14. PenChalet

    Ink Miser Inkwells

    Luxury Brands just came out with a couple of ink wells to get every last drop from your ink bottles. Both are now available Ink Miser Intra-bottle Inkwell This inkwell was specifically designed to fit inside a Noodlers bottle of ink but can also work on other bottles such as Monteverde or Platinum. With the inkwell inside the pen you can rotate the bottle and catch the ink inside the inkwell making it easier to fill your pens when the ink get low. https://www.penchalet.com/pen_accessories/inkwells/ink_miser_intra-bottle_inkwell.html Ink Miser Ink-shot Inkwell The ink-shot is designed to transfer ink from your ink bottles making it easier and safer to fill. https://www.penchalet.com/pen_accessories/inkwells/ink_miser_ink-shot_inkwell.html
  15. Luxury Brands Ink Miser Inkwell videos. The Intra-Bottle Inkwell is good for getting that last drop of Noodler's from bottle to pen. That is assuming you ever empty one of those 3 ounce bottles which is something I have yet to do. Besides the uses shown in the videos, soaking a pen just up to the nib would be a really good use for the Ink-Shot. I might just need a row of these to clean pens after paper tests.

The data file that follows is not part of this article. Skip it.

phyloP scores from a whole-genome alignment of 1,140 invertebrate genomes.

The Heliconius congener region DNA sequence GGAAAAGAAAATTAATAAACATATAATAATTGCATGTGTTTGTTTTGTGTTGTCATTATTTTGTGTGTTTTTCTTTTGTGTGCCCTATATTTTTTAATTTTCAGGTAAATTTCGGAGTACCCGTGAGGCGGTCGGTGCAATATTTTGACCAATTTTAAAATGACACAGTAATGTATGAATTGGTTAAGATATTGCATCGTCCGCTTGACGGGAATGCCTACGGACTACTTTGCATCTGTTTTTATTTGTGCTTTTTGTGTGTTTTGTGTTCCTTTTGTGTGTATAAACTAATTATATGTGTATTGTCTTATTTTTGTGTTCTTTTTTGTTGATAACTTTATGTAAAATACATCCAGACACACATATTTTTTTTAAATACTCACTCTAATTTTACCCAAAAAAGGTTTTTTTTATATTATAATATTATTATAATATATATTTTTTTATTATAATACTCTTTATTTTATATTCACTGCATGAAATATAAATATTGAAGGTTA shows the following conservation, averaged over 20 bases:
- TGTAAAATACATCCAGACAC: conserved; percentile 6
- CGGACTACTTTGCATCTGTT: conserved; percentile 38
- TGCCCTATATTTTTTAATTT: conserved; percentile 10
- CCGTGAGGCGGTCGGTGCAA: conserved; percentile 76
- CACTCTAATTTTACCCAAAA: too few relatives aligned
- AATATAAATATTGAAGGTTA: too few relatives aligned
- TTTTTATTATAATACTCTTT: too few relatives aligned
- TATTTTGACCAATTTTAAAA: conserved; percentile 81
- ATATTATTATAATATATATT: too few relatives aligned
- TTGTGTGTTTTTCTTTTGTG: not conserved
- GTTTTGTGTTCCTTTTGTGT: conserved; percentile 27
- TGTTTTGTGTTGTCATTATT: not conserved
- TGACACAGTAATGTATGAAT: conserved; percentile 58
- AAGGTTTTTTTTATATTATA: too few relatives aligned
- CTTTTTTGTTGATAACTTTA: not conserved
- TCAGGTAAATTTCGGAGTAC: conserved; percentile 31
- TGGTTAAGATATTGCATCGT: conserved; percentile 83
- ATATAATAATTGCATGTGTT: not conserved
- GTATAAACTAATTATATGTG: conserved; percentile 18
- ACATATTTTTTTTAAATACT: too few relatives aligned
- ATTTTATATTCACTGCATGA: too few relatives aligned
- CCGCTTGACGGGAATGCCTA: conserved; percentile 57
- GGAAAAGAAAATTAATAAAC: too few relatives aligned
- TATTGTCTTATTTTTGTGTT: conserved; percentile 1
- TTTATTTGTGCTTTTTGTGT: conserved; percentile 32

16. My new favorite inkwell's a baby-formula holder: $3.99, spill-proof, with a lid, three compartments, and a pour-spout that rotates among the compartments: http://www.amazon.com/Nuby-Milk-Powder-Dispenser-Colors/dp/B000MQQR7W
  17. Trying to find an inkwell appropriate for use with an oblique pen holder. Looking for something heavy and wide mouthed, obviously but also not so deep as to require 2-3 bottles of ink on hand to keep it filled to the brim. Right now I am using sake cups, but they have no heft and I always fear I will knock it over. Any suggestions would be most welcome. Thanks!
  18. Here is a link to a drafting inkwell I found on ebay. I have seen these before and I am curious as to how they worked--how one used the device. Can anyone offer an explanation? Thanks http://www.ebay.com/itm/Theo-Alteneder-Sons-drafting-inkwell-patent-Nov-14-1930-vintage-milk-glass-/161735796058?rmvSB=true
  19. moonejon

    Inkwell Recommendations?